Yes, plug it into any one of them, they’re all the same. Enjoy your rekkids
Lol! They ALL have some inputs that "are more direct" than others! Look at the back- RCAs all in a row. Different distances from the selector switch. Are we now gonna quibble over one being 2cm "more direct" than another? Oh Lord, we are! Someone else gonna leap to defend them, posit something even less likely and a whole lot less relevant. Next thing you know GK, dajones be here quibbling back and forth. And that goes on for weeks, until finally one of them catches Wuhan or forgets to pay the cable bill and we get some relief. Oh well. Entertainment value. At least this time the OP got his question answered before the Samneric Show.
No mc, onhwy61 is not speaking of which RCA input jacks are closest to the selector switch on a pre-amp. He is referring to pre-amps with a "Direct Input", that pair of RCA’s bypassing any and all controls except for volume/level. ARC is one company who have made pre-amps with that feature (my LS-1 does, as did the LS-2 I once owned).
We don’t know the model of your preamp, right ?
Some designers of the Line Level Preamps can offer different gain for different line inputs, but if you have something like this is must be stated in the manual. Here is a line level preamp with this option: CD and AUX can be 0db or -20db as you can see, actually this is a first preamp i’ve seen with this option.
Normally they are the same and not always called "cd" or "aux", more often the are just "input 1,2,3 ..."
"CD", "AUX" or "Tape" inputs associated with oldschool preamps.
It starts as a mountain being blasted. Combing through the rubble you find a suitable boulder. You get to chiseling. Great big chunks coming off. No idea what it is. Eventually the chips are getting smaller, a shape is beginning to take form. Only when its clearly recognizable, only then is time for sandpaper. Coarse at first, progressively finer and finer, until its time for a liquid polishing compound. Last step, oil or wax, fills in micro scratches leaving a high gloss finish.
This project here, I would put more in the chainsaw on a stump category.
based on the way the OP phrased the question, I figured he didn't have a particularly "unique" linestage . In the back of my mind I thought-someone's gonna comment that there IS a difference if you have a .......
I'm thinking someone with such a linestage, they wouldn't ask this type of question, they would know.
Best for me to stay out of techie questions.
Having looked at the OP's system, from what I can see on the manufacturer's (Odyssey) website there does not appear to be any distinction made among the analog inputs, so, unless the owner's manual has any suggestions, I'd think in this case that the OP can use any of the inputs.
Lol! What is that you're using there, Chief? Belt sander? Or random orbital?
So, when you posted your first response, you looked on thankful's system page, saw he had an Odyssey Audio Candela preamp, had intimate knowledge of the Odyssey Audio Candela preamp and knew for a fact that it did not have a 'direct input' RCA input? And possessing that knowledge infers that you knew some preamps came with that feature, the Candela not being one of them. I'm thinking you did not. I think the first you heard of it was when bdp24 mentioned it. And you gave your abrasive answer not having a clue of these facts. So you were right for the wrong reason.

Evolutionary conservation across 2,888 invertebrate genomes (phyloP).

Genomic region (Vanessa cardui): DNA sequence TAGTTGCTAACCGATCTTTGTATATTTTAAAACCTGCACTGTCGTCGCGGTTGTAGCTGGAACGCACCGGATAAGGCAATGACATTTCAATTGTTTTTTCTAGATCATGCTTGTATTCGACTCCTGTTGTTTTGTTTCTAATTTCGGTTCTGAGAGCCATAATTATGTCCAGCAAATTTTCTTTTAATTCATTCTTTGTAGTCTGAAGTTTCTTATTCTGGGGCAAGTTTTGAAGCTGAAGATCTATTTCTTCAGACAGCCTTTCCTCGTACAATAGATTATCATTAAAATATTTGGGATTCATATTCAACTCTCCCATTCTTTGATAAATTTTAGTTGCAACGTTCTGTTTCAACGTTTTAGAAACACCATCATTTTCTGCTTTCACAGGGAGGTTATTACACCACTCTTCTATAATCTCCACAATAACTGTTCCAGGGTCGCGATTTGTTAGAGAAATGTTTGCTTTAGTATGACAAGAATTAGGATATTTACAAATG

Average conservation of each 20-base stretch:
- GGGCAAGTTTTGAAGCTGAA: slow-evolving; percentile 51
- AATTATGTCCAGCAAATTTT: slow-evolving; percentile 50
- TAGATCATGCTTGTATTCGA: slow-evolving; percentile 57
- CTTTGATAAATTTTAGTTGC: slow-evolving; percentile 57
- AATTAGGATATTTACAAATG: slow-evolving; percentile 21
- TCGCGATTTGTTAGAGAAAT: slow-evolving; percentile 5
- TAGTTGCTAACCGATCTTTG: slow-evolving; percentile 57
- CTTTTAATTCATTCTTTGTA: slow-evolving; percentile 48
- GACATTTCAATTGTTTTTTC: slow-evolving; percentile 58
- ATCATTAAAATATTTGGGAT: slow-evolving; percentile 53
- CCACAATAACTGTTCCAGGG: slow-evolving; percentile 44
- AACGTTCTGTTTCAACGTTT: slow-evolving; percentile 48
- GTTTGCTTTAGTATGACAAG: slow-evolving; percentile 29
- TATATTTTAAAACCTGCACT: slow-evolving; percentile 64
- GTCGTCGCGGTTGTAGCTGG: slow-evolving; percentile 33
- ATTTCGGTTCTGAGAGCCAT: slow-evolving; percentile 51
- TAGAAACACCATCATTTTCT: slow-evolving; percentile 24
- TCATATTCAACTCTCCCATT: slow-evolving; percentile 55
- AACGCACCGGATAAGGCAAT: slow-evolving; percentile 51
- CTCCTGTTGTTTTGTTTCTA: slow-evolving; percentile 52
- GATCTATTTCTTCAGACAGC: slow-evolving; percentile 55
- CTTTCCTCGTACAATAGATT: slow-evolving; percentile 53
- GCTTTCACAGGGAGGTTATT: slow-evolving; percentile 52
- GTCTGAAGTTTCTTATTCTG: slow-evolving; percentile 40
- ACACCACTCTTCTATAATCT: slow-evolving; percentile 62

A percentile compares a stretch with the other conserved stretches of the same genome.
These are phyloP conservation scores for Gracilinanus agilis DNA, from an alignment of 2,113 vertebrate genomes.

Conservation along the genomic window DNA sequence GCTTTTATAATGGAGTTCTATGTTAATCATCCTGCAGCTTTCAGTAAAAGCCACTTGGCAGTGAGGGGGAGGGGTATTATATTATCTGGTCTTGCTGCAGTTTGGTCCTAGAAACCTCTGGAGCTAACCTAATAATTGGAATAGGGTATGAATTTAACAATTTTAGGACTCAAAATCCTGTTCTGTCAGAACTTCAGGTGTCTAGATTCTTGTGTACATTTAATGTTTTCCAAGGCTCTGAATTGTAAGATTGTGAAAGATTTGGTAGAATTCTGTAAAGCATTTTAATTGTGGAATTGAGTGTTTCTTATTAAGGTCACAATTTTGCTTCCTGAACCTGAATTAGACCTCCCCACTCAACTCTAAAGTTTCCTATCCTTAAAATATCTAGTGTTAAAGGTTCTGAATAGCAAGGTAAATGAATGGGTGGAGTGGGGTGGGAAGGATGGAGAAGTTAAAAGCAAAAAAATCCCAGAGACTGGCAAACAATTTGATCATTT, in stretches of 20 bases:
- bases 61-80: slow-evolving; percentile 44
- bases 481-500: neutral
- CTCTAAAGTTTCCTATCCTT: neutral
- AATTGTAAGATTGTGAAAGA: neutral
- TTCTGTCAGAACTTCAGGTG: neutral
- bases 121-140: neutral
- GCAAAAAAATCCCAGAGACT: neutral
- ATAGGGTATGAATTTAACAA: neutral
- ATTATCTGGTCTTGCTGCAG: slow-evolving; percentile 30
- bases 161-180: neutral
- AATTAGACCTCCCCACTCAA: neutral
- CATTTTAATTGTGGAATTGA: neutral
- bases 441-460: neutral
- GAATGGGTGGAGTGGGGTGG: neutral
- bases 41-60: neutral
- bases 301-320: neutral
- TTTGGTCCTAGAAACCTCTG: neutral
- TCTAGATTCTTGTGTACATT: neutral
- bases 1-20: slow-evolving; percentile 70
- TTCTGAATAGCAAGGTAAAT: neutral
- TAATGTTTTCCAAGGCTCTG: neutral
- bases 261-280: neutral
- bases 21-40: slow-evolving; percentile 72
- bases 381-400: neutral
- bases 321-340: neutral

But, take your tiny victories anywhere you can.
They're so few and far between.
Ok. I can’t resist entering this discussion for no good reason: many linestages have an OUTPUT (not an input) usually labeled “Tape Out” which completely bypasses the volume control and any gain stage that follows it. So you can directly monitor the chosen input source and adjust your tape recorder or other device you may want to feed accordingly, while still driving your amp/speakers from the signal source via the line stage. I think that might be a source of confusion in the current brouhaha. “Tape out” has been with us forever.
In the 60's/early-70's, the hardest core audiophiles did as Lew just said: take the signal coming out of the tape monitor jacks and use that to feed their power amp, thereby bypassing the line stage. That worked only if the gain provided by a line stage was not necessary in their system.
But what of adjusting volume? Back then, many of those same hardcore audiophiles knew their way around a soldering iron, and would make themselves a little volume pot box to put between the tape out jacks and the power amp inputs. Roger Modjeski made them, listing them on his Music Reference website for cheap.
That left only the matter of the output impedance of the tape monitor outputs, which is sometimes higher than the main outputs.
One limitation of using the tape out jacks is that they are located in the complete pre-amp circuit ahead of not just the volume control, but also the balance and mode (stereo/reverse/mono/left/right) controls. Those controls are the very reason I have an ARC LS-1 (in addition to an EAR-Yoshino 868L), and I wish contemporary pre-amps has them, as well as a phase switch. Ralph Karsten includes the latter in his Atma-Sphere pre’s.
All "non-essential" controls were jettisoned in the purist pursuit of creating the shortest signal path, and pre-amps and integrateds containing them have become viewed as compromised, non true high-end designs. Well la de da ;-) .